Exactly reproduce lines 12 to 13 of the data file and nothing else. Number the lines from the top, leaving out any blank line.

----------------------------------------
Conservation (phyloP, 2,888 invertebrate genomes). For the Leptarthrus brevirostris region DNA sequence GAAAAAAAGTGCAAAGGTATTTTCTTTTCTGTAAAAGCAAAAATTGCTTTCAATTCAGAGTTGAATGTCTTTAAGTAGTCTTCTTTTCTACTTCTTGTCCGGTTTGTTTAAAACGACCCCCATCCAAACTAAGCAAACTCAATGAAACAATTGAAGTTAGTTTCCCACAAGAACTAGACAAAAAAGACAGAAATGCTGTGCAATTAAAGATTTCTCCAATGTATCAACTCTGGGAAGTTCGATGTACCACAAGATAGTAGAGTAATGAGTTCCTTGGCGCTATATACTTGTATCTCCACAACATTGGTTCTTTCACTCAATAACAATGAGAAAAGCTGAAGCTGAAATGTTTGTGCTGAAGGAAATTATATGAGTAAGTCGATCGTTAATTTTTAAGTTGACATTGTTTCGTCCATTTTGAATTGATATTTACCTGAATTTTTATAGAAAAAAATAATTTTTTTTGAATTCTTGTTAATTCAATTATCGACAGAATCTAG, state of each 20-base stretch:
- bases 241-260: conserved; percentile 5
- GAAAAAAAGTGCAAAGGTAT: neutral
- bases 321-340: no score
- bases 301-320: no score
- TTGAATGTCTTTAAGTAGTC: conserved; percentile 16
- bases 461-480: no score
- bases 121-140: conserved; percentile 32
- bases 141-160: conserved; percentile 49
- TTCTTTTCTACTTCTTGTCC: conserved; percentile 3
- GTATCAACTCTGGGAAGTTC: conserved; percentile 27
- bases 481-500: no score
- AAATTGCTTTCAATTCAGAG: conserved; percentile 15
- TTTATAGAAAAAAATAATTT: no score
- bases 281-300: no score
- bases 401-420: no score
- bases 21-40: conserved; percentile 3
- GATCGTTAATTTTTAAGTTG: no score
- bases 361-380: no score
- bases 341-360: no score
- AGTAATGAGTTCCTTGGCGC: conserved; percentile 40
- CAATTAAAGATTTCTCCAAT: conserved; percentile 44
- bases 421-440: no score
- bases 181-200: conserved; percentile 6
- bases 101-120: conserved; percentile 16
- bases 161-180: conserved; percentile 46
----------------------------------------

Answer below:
- bases 481-500: no score
- AAATTGCTTTCAATTCAGAG: conserved; percentile 15